Posted by: RPIZARRO at May 22, 2007 10:43 AM
>> Note a black-hat advertiser can buy adwords to send a user to an adsense spam page.. Worst than can happen is that google terminates your adsense or adwords account.
Google is doing just that - shutting down keyword arbitrage players' Adsense accounts as of June 1.
Posted by: Isabel Wang at May 22, 2007 07:15 PM
Isabel: arbatrageurs can avoid shutdown by autogenerating "unique" content on landing sites, etc. There's even software out there that will help you do this (and the most serious ones write their own).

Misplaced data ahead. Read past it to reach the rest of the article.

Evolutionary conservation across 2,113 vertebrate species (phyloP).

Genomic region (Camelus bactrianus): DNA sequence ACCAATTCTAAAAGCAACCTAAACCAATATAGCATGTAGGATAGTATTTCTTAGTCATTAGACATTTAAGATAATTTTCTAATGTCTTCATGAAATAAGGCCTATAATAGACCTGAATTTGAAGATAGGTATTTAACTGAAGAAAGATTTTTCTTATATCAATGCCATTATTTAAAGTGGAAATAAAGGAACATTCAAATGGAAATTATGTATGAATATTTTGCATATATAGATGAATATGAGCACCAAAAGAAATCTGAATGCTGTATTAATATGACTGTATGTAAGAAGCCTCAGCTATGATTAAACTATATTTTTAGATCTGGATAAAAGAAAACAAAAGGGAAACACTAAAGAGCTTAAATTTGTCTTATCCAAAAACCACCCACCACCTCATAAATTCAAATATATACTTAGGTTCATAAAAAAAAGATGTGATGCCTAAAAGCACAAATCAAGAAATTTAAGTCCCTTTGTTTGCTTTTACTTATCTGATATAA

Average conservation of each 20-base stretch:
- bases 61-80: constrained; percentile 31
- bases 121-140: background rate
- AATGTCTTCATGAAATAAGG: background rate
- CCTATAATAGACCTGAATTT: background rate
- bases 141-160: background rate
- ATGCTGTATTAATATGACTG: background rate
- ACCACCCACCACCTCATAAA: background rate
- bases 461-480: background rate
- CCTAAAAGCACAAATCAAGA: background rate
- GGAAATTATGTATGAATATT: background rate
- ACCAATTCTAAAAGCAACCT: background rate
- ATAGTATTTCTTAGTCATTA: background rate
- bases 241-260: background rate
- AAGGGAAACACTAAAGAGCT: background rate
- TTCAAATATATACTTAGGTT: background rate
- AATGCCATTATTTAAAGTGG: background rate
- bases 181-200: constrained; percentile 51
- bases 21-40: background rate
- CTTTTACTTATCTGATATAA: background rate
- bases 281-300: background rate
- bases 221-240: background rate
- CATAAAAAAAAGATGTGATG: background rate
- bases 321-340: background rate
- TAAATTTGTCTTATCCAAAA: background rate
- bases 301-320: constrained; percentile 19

Besides, keyword arbitrage isn't even the most-profitable way to "rob" adsense advertisers.
Consider the email spam and virus writers out there -- in those cases the financial rewards are minimal or nonexistent, and there are very real legal consequences: for adsense scamming it's completely the opposite! Don't you think that will attract a few highly-motivated individuals/teams/networks?
Add to this google's highly conflicted position as profiting from the behaviour, and I think Mr. Carr may have the outline for his next book :)
Posted by: dubdub at May 23, 2007 01:06 AM
dubdub says: "If microsoft really wanted to hurt google, they would just include adblockers in the next explorer update, turned on by default. The click spam sites (they are everywhere) would instantly vanish, along with it you'll find an astonishing amount of google revenue."